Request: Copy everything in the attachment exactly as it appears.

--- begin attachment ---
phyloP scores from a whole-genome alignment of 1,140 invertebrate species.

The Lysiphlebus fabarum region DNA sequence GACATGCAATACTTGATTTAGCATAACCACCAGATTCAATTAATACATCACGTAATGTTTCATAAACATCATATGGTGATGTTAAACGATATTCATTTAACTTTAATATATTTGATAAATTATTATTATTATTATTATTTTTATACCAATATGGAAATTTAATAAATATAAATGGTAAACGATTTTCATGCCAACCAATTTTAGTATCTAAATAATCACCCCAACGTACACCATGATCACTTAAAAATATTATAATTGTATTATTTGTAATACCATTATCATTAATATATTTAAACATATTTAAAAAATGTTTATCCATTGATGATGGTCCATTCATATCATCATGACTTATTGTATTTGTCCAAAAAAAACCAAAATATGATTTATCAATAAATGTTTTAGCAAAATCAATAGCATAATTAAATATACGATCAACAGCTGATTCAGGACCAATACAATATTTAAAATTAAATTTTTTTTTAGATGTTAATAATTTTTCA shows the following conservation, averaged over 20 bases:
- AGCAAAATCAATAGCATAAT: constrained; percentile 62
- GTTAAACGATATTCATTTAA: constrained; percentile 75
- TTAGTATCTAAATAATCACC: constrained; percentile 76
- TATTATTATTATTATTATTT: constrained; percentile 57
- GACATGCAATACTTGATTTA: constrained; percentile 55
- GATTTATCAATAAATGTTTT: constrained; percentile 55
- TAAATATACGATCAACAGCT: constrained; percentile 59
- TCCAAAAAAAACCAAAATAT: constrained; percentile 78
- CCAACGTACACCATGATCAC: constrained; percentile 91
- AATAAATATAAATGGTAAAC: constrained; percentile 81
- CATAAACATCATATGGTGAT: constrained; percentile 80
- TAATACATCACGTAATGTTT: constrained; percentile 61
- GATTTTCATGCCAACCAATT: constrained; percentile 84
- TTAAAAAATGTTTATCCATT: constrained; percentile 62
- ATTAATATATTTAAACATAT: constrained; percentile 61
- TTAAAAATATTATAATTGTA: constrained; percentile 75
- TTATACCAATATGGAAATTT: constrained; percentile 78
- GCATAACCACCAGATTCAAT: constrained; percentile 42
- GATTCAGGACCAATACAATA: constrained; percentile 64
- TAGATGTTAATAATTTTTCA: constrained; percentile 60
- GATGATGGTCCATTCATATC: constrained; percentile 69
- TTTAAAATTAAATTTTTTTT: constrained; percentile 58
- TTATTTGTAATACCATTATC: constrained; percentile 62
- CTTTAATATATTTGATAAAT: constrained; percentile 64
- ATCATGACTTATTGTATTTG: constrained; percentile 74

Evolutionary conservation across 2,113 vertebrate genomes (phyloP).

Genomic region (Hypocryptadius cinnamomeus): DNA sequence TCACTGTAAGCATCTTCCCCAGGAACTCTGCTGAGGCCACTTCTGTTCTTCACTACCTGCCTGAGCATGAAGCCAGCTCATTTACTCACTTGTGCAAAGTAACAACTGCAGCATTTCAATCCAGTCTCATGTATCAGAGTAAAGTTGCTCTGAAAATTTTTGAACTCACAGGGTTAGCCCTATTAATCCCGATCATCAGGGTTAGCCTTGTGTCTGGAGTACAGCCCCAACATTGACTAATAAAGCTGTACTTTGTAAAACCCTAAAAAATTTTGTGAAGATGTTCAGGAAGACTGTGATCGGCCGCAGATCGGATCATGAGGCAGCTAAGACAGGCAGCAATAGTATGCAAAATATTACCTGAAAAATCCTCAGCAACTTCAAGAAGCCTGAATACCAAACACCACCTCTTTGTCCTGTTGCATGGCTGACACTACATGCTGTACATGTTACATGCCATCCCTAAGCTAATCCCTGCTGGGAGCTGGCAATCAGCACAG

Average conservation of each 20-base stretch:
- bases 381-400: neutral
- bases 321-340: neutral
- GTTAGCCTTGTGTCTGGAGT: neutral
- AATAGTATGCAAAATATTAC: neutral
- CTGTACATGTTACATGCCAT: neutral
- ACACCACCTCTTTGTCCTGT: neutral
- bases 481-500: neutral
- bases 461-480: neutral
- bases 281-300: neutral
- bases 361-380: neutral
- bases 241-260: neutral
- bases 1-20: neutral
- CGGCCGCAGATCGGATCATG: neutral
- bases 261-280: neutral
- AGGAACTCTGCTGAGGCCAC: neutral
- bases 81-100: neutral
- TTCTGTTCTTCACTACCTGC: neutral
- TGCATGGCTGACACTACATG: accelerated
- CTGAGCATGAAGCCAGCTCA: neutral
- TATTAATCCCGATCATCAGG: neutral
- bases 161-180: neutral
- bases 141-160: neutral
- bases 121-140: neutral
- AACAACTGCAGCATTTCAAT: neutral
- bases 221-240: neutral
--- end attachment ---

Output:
phyloP scores from a whole-genome alignment of 1,140 invertebrate species.

The Lysiphlebus fabarum region DNA sequence GACATGCAATACTTGATTTAGCATAACCACCAGATTCAATTAATACATCACGTAATGTTTCATAAACATCATATGGTGATGTTAAACGATATTCATTTAACTTTAATATATTTGATAAATTATTATTATTATTATTATTTTTATACCAATATGGAAATTTAATAAATATAAATGGTAAACGATTTTCATGCCAACCAATTTTAGTATCTAAATAATCACCCCAACGTACACCATGATCACTTAAAAATATTATAATTGTATTATTTGTAATACCATTATCATTAATATATTTAAACATATTTAAAAAATGTTTATCCATTGATGATGGTCCATTCATATCATCATGACTTATTGTATTTGTCCAAAAAAAACCAAAATATGATTTATCAATAAATGTTTTAGCAAAATCAATAGCATAATTAAATATACGATCAACAGCTGATTCAGGACCAATACAATATTTAAAATTAAATTTTTTTTTAGATGTTAATAATTTTTCA shows the following conservation, averaged over 20 bases:
- AGCAAAATCAATAGCATAAT: constrained; percentile 62
- GTTAAACGATATTCATTTAA: constrained; percentile 75
- TTAGTATCTAAATAATCACC: constrained; percentile 76
- TATTATTATTATTATTATTT: constrained; percentile 57
- GACATGCAATACTTGATTTA: constrained; percentile 55
- GATTTATCAATAAATGTTTT: constrained; percentile 55
- TAAATATACGATCAACAGCT: constrained; percentile 59
- TCCAAAAAAAACCAAAATAT: constrained; percentile 78
- CCAACGTACACCATGATCAC: constrained; percentile 91
- AATAAATATAAATGGTAAAC: constrained; percentile 81
- CATAAACATCATATGGTGAT: constrained; percentile 80
- TAATACATCACGTAATGTTT: constrained; percentile 61
- GATTTTCATGCCAACCAATT: constrained; percentile 84
- TTAAAAAATGTTTATCCATT: constrained; percentile 62
- ATTAATATATTTAAACATAT: constrained; percentile 61
- TTAAAAATATTATAATTGTA: constrained; percentile 75
- TTATACCAATATGGAAATTT: constrained; percentile 78
- GCATAACCACCAGATTCAAT: constrained; percentile 42
- GATTCAGGACCAATACAATA: constrained; percentile 64
- TAGATGTTAATAATTTTTCA: constrained; percentile 60
- GATGATGGTCCATTCATATC: constrained; percentile 69
- TTTAAAATTAAATTTTTTTT: constrained; percentile 58
- TTATTTGTAATACCATTATC: constrained; percentile 62
- CTTTAATATATTTGATAAAT: constrained; percentile 64
- ATCATGACTTATTGTATTTG: constrained; percentile 74

Evolutionary conservation across 2,113 vertebrate genomes (phyloP).

Genomic region (Hypocryptadius cinnamomeus): DNA sequence TCACTGTAAGCATCTTCCCCAGGAACTCTGCTGAGGCCACTTCTGTTCTTCACTACCTGCCTGAGCATGAAGCCAGCTCATTTACTCACTTGTGCAAAGTAACAACTGCAGCATTTCAATCCAGTCTCATGTATCAGAGTAAAGTTGCTCTGAAAATTTTTGAACTCACAGGGTTAGCCCTATTAATCCCGATCATCAGGGTTAGCCTTGTGTCTGGAGTACAGCCCCAACATTGACTAATAAAGCTGTACTTTGTAAAACCCTAAAAAATTTTGTGAAGATGTTCAGGAAGACTGTGATCGGCCGCAGATCGGATCATGAGGCAGCTAAGACAGGCAGCAATAGTATGCAAAATATTACCTGAAAAATCCTCAGCAACTTCAAGAAGCCTGAATACCAAACACCACCTCTTTGTCCTGTTGCATGGCTGACACTACATGCTGTACATGTTACATGCCATCCCTAAGCTAATCCCTGCTGGGAGCTGGCAATCAGCACAG

Average conservation of each 20-base stretch:
- bases 381-400: neutral
- bases 321-340: neutral
- GTTAGCCTTGTGTCTGGAGT: neutral
- AATAGTATGCAAAATATTAC: neutral
- CTGTACATGTTACATGCCAT: neutral
- ACACCACCTCTTTGTCCTGT: neutral
- bases 481-500: neutral
- bases 461-480: neutral
- bases 281-300: neutral
- bases 361-380: neutral
- bases 241-260: neutral
- bases 1-20: neutral
- CGGCCGCAGATCGGATCATG: neutral
- bases 261-280: neutral
- AGGAACTCTGCTGAGGCCAC: neutral
- bases 81-100: neutral
- TTCTGTTCTTCACTACCTGC: neutral
- TGCATGGCTGACACTACATG: accelerated
- CTGAGCATGAAGCCAGCTCA: neutral
- TATTAATCCCGATCATCAGG: neutral
- bases 161-180: neutral
- bases 141-160: neutral
- bases 121-140: neutral
- AACAACTGCAGCATTTCAAT: neutral
- bases 221-240: neutral